As David Burton and I commiserated about this sad state of affairs, we came to the conclusion that something must be done about it. We felt strongly that the UUA had squandered the American Unitarian tradition, sapping the meaning out of it until few would identify it as a theistic or God-centered religion. We decided that a Unitarian faith that was anchored in the early tenets of the tradition held as much value for today as it did in 1825. Some ideas are timeless. So we set off developing our religious principles in concert with the American Unitarian tradition, developing a website, doing the necessary legal work (very necessary as events have proven), and preparing to share the good news of American Unitarianism. By no means do David and I think what we have done to date is perfect, nor do we consider it finished. We have tried to lay down a foundation that we and those who join us can build on so that we can build a renewed American Unitarian tradition for future generations.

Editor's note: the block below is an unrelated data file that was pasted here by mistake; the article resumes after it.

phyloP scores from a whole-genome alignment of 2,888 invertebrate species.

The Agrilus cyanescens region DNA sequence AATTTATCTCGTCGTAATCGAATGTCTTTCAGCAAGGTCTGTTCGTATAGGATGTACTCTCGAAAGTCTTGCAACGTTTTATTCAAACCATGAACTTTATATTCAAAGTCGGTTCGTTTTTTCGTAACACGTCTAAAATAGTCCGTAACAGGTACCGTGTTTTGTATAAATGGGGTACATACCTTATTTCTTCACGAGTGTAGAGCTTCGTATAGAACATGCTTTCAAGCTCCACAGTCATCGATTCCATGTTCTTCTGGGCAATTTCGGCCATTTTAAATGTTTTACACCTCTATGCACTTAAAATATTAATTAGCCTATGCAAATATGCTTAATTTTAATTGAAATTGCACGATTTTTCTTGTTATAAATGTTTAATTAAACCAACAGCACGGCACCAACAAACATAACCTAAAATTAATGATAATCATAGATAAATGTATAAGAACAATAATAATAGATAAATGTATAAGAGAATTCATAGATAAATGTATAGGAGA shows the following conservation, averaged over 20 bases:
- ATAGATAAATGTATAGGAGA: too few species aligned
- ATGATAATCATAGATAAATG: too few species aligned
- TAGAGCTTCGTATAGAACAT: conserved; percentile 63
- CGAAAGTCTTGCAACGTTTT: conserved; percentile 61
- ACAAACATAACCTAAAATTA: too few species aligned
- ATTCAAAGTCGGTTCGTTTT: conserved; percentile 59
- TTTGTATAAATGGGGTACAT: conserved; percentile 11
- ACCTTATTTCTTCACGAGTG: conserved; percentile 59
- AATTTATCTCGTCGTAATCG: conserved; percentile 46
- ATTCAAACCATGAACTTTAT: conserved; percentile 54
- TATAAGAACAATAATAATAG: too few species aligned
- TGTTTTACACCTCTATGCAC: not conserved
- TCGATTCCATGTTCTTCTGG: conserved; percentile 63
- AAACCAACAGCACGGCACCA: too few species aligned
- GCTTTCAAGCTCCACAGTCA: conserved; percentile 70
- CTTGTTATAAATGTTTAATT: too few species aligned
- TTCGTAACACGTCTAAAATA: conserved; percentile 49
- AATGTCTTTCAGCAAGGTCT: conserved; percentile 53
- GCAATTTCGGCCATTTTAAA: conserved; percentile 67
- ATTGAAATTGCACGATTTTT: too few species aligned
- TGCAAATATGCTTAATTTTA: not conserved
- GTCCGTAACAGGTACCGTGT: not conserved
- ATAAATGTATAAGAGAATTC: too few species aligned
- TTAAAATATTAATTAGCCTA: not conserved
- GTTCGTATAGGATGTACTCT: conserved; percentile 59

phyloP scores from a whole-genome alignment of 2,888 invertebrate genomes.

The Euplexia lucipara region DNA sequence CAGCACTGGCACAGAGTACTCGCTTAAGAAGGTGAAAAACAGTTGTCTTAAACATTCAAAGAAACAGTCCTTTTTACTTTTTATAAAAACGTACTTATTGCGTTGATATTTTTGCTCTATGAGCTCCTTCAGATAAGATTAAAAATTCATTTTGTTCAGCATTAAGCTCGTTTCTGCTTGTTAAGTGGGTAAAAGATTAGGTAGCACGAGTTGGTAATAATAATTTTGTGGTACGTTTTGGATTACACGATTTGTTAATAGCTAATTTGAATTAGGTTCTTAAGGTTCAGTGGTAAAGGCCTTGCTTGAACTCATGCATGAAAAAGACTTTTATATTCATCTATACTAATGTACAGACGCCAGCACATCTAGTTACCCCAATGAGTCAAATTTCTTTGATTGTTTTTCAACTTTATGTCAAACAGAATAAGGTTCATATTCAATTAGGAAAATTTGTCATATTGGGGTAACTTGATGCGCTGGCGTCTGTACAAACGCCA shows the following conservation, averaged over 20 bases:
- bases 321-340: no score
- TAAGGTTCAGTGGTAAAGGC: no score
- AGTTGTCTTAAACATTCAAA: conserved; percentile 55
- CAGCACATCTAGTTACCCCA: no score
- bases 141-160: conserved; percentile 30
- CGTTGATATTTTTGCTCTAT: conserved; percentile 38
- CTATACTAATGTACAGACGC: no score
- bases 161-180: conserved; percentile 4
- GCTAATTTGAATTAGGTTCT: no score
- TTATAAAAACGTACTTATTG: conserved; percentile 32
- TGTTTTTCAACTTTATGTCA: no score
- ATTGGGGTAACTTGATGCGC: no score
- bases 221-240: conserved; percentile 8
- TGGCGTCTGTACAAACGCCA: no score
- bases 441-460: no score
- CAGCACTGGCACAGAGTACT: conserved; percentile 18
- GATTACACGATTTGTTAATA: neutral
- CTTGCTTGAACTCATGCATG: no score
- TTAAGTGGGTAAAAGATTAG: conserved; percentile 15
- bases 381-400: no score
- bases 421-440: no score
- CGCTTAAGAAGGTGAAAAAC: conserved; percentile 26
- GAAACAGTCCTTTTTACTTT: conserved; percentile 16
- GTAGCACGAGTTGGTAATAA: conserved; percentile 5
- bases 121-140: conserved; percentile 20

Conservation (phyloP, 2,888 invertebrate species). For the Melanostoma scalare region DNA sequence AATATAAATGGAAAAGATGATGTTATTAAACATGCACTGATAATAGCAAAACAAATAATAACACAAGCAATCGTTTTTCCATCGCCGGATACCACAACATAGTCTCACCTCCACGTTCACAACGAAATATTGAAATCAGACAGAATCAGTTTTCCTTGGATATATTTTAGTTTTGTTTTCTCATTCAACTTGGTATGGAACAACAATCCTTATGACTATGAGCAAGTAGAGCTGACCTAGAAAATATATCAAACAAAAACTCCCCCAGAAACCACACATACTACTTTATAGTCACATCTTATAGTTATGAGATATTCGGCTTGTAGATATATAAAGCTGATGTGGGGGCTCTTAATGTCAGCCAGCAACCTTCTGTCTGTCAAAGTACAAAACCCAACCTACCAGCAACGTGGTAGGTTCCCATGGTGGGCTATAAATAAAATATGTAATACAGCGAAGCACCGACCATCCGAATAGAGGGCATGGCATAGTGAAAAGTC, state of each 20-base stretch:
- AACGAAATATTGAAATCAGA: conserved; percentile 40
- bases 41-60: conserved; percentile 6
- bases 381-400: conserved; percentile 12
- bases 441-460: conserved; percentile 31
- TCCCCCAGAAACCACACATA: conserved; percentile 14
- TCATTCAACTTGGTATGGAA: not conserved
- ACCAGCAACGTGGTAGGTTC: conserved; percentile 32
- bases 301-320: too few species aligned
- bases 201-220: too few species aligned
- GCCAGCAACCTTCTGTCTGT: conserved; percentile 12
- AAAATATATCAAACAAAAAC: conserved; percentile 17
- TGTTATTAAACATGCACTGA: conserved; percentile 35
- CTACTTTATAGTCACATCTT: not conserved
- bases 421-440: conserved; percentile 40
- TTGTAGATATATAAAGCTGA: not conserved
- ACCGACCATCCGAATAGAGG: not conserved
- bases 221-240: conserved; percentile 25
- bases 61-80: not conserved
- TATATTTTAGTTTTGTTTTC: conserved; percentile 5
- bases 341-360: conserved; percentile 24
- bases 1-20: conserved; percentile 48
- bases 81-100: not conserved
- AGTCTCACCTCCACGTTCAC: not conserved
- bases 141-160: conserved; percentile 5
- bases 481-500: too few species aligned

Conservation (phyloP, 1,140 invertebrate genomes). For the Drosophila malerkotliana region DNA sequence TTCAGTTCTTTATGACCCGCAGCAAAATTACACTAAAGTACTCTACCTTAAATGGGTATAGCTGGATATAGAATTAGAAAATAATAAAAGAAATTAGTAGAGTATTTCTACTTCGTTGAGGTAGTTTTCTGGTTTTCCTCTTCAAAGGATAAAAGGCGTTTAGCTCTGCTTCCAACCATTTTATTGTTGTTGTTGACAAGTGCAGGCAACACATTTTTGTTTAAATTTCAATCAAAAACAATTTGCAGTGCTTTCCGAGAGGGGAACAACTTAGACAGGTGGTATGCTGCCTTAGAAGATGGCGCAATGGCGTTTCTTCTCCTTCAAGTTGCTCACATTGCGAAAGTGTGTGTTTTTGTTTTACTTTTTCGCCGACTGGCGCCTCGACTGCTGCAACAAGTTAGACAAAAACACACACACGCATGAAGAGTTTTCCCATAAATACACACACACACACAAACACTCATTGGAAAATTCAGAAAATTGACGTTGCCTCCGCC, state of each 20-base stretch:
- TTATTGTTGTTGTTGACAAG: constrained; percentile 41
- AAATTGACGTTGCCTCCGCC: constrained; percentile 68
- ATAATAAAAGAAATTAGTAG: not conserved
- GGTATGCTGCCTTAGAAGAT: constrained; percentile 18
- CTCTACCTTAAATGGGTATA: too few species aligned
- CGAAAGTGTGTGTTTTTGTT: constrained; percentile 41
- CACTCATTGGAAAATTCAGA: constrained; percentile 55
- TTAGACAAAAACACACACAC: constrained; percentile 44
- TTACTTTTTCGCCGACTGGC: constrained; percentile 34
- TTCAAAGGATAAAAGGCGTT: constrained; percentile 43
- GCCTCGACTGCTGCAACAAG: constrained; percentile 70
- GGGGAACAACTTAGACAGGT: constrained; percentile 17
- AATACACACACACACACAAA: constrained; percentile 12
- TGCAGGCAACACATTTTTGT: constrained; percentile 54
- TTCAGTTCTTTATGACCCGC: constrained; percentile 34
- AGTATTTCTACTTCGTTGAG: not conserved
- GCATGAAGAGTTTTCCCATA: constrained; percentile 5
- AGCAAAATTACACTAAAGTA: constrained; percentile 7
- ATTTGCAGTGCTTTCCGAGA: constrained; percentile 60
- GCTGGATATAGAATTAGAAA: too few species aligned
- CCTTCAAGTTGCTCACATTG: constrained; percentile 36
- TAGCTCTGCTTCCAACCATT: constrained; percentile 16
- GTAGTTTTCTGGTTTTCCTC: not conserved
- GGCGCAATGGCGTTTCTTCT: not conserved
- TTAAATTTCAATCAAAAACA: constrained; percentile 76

The AUC is independent of the UUA, a frequent source of question and comment, and a source for conflict as well that I will discuss later on. For many reasons we decided not to affiliate with the UUA. This association was not founded for UUís - it was founded for American Unitarians. It was founded for the tens of thousands of people who have walked into a UU church and walked right back out shaking their heads in confusion or frustration, finding them neither Unitarian nor Universalist, or even religious. It was also founded for the millions of people that have never heard of Unitarianism or never seriously explored it, yet would be shocked to find a religion that taught what they believed all along. And yes, we are confident that many UUís will find value in our association as well. All are welcome who agree with our religious principles.